Ray rewrote Shaw’s job description to leave out nuclear safety issues for his area of responsibility. Shaw was furious and handed Ray his resignation. The damage that Shaw had done to America’s nuclear research establishment was immeasurable. The national laboratories, the crown jewels of American science, had been laid low. Shortly after Shaw’s resignation, still seething at the treatment the AEC have given his concerns about nuclear safety, Carl J. Hocevar, a Idaho National Engineering Laboratory scientist, resigned his position. In a public letter published by the New York Times Hocevar voiced the dissatisfaction that still was felt throughout the American nuclear establishment:
Ms. Dixie Lee Ray
1717 H Street NW
Washington, D. C. 20545
Dear Ms. Ray:
I am resigning my position as an Associate Scientist with Aerojet Nuclear Company in order to be free to tell the American people the truth about the potentially dangerous condition in the nation’s nuclear power plants. As an employee of Aerojet Nuclear I have not been able to freely express my concerns about the nuclear reactor safety issues. Consequently I will be working for the Union of Concerned Scientists in an attempt to more fully inform the public about the current state of knowledge concerning reactor safety, particularly the emergency core cooling systems.
I have been employed at the Idaho National Engineering Laboratory for the past seven years for Aerojet Nuclear and its predecessors. During that time I have been involved in the development of computer codes which are used in the thermal-hydraulic predictions of loss-of-coolant situations. I was the principal author of the THETA1-B code which was adopted by the AEC as an accepted method of predicting the thermal behavior of a fuel rod during a LOCA. The last several years I have been working on a new thermal-hydraulic loop code. The primary goal of this project is to develop analytical models which will more realistically describe the physical processes that could occur during a LOCA.
While analytical models for predicting the fluid behavior during a LOCA have been developed by both the nuclear industry and the AEC, the techniques in general are not capable of describing actual physical situations with a reasonable degree of reliability. The AEC is using shaky and unproven computer predictions as a basis for answering such vital questions as the effectiveness of reactor safety systems in preventing catastrophic accidents. This is wholly unacceptable.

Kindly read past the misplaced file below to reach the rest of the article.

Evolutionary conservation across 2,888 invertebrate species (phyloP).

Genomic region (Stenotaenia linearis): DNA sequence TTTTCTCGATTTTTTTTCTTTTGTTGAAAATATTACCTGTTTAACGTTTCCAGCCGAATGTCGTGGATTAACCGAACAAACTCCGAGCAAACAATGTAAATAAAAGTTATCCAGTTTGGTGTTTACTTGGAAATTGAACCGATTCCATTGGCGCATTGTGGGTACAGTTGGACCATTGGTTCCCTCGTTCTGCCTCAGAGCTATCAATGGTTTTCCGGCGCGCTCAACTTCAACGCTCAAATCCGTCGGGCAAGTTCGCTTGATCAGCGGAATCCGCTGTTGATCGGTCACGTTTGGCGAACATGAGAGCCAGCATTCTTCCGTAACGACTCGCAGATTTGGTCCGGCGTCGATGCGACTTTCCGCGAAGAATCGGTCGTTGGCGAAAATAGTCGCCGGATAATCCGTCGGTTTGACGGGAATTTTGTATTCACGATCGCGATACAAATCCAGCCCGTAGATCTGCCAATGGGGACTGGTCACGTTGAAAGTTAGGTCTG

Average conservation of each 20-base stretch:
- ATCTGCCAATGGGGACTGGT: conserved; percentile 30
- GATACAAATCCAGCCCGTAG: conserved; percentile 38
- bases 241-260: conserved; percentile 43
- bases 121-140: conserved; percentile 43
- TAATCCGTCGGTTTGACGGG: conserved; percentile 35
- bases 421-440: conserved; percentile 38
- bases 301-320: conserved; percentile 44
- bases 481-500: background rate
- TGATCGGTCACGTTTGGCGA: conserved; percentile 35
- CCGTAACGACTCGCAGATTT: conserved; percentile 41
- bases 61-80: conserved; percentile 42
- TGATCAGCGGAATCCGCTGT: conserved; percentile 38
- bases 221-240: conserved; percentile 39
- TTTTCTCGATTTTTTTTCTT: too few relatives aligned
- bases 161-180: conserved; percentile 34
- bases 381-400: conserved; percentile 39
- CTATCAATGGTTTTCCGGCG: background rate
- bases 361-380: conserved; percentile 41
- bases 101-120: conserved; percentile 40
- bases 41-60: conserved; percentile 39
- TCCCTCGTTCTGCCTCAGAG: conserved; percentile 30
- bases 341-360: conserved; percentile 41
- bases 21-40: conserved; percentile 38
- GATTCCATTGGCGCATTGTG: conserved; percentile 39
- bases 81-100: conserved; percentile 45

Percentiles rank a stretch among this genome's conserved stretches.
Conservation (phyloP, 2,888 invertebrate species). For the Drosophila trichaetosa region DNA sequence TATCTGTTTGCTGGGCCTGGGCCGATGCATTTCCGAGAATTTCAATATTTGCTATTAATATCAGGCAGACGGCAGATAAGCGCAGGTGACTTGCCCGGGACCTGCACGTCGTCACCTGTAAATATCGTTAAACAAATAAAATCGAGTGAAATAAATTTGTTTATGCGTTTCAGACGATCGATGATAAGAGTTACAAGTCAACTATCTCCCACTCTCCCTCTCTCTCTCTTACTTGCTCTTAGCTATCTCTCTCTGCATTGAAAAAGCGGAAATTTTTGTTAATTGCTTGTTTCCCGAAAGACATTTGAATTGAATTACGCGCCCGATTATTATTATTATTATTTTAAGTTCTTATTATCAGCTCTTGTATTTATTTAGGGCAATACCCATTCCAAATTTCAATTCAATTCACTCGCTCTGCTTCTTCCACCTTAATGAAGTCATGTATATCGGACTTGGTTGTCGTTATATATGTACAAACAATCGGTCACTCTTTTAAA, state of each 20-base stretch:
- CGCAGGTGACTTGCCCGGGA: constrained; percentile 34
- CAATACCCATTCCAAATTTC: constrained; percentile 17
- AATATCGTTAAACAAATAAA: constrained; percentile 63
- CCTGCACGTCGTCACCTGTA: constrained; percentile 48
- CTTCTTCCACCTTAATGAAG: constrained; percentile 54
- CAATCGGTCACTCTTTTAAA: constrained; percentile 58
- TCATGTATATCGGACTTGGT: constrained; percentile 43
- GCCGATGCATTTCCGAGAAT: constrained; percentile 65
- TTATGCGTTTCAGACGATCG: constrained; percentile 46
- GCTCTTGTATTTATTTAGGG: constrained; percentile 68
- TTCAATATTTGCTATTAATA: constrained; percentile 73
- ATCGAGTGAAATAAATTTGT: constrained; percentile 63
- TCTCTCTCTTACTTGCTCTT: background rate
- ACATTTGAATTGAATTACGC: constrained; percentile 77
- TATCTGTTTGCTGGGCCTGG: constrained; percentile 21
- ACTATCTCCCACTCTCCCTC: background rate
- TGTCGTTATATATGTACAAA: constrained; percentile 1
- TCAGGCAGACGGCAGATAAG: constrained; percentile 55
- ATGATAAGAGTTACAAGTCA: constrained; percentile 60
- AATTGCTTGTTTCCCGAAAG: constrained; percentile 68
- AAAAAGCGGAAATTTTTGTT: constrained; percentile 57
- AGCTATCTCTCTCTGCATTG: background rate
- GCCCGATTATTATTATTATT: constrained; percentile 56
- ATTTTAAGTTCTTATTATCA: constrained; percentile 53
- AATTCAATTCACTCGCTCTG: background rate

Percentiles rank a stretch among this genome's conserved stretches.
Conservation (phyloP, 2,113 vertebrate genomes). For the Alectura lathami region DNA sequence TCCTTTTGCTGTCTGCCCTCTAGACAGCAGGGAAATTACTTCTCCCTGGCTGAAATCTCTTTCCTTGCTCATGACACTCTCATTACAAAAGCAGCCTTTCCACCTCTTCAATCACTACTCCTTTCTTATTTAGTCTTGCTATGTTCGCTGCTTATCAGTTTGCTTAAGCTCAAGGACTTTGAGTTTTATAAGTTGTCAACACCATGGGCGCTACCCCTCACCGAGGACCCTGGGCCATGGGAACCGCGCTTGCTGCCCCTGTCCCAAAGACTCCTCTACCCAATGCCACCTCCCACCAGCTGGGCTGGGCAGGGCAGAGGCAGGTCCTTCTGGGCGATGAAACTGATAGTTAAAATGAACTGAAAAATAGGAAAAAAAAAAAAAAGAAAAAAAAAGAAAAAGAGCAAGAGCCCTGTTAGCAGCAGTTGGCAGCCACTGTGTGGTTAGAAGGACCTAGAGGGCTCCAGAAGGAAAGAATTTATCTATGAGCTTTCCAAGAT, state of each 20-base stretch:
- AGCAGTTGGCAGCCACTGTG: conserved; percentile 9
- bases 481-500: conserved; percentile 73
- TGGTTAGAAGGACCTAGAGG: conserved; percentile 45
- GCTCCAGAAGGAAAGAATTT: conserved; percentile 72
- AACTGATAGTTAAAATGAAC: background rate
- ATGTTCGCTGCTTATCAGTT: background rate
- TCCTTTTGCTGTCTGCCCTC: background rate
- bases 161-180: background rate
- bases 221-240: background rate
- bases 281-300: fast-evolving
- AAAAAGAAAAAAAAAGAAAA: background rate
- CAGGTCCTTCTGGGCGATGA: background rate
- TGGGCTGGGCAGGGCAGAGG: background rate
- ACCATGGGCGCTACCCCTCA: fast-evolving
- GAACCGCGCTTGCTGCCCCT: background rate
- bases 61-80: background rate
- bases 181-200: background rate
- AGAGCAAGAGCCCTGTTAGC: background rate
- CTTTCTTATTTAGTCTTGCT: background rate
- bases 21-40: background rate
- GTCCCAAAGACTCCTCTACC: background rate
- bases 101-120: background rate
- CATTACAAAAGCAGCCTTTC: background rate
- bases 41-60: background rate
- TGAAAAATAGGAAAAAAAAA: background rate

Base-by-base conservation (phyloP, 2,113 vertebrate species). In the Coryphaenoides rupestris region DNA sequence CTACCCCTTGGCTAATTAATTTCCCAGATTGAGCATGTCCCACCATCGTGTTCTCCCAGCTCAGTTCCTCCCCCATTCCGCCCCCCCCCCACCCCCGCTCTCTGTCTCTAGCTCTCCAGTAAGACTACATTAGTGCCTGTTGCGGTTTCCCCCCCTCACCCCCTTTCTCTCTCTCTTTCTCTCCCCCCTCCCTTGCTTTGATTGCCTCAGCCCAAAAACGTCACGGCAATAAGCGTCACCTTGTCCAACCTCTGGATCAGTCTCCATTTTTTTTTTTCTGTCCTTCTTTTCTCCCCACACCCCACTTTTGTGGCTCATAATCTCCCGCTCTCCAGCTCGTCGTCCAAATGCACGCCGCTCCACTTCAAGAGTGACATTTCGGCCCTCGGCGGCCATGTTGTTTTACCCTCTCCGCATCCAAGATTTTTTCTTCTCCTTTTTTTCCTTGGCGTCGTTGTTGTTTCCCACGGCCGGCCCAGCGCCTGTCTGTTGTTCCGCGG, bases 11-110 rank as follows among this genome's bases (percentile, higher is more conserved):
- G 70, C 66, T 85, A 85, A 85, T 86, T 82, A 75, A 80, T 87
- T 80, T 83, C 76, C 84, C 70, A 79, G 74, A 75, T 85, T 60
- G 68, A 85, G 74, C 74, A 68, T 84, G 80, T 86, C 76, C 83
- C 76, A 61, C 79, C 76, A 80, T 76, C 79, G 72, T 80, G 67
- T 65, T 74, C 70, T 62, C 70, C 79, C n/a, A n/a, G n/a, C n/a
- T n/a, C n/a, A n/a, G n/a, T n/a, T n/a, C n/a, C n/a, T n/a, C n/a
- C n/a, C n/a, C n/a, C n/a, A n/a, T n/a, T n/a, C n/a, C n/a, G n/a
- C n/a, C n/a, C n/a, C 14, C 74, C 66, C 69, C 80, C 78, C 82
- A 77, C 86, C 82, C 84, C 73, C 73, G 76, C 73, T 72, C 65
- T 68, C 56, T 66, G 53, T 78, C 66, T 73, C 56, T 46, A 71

Adequate experimental programs to determine the workability of reactor safety systems are also urgently needed. Experimental verification of the analytical computer codes is a necessity if we are to place our faith in these methods.
Aerojet Nuclear employees were used by the AEC as consultants during the ECCS hearings. In 1971 the AEC adopted the methods we had developed, but completely ignored our reports concerning the serious limitations of those methods. They were the best that could be developed based on the limited analytical and experimental research the AEC and nuclear industry had carried out, but they were preliminary and definitely not an adequately proven way of determining nuclear reactor safety. Little has changed in the past few years, and the safety of nuclear reactors is still uncertain and unverified.
The AEC is ignoring advice from many of its experts on reactor safety problems, a situation that has given rise to numerous resignations. Several of my colleagues have gone to work trying to help the utility companies understand the reactor safety problems that the AEC would prefer to ignore, but I believe that the genral public, and not just the companies investing in nuclear generating equipment, must be told the truth about the potential hazards.
I also have personal reservations concerning the radioactive waste problems. While I am not an expert in waste management I find the long term radioactive waste question deeply disturbing. The present generations get the electricity from nuclear plants and we leave the radioactive wastes for our children and future generations to take care of. Plutonium, an extremely hazardous material that retains its radioactive potency for hundreds of thousands of years, is hardly a legacy that future generations should be given.
In spite of the soothing reassurances that the AEC gives to an uninformed, mislead public, unresolved questions about nuclear power plant safety are so grave that the US should consider a complete halt to nuclear power plant construction while we see if these serious questions can, somehow, be resolved. The most prudent course of action that we can take is to proceed cautiously.
Carl J. Hocevar
The damage had been done.
Appendix A: Rickover
After I wrote this account of Milton Shaw’s career, I learned more about the role of Hyman Rickover in the story. Shaw seems to have Rickover’s creature. Shaw’s abusive and confrontational management style appears to have been a conscious emulation. However Rickover appears to have worked to bring his victims back on board after he racked them over the coals. Shaw, in contrast left his victims out to dry, and thus he collected more and more enemies. Shaw’s attitude toward nuclear safety tracks too closely with Rickover to be an accident. Other aspects of Shaw’s career are consistent with Rickover’s attitudes. I suspect that Rickover and Shaw may have been in close and frequent communication during Shaw’s AEC years, but I will leave that for future historians to test.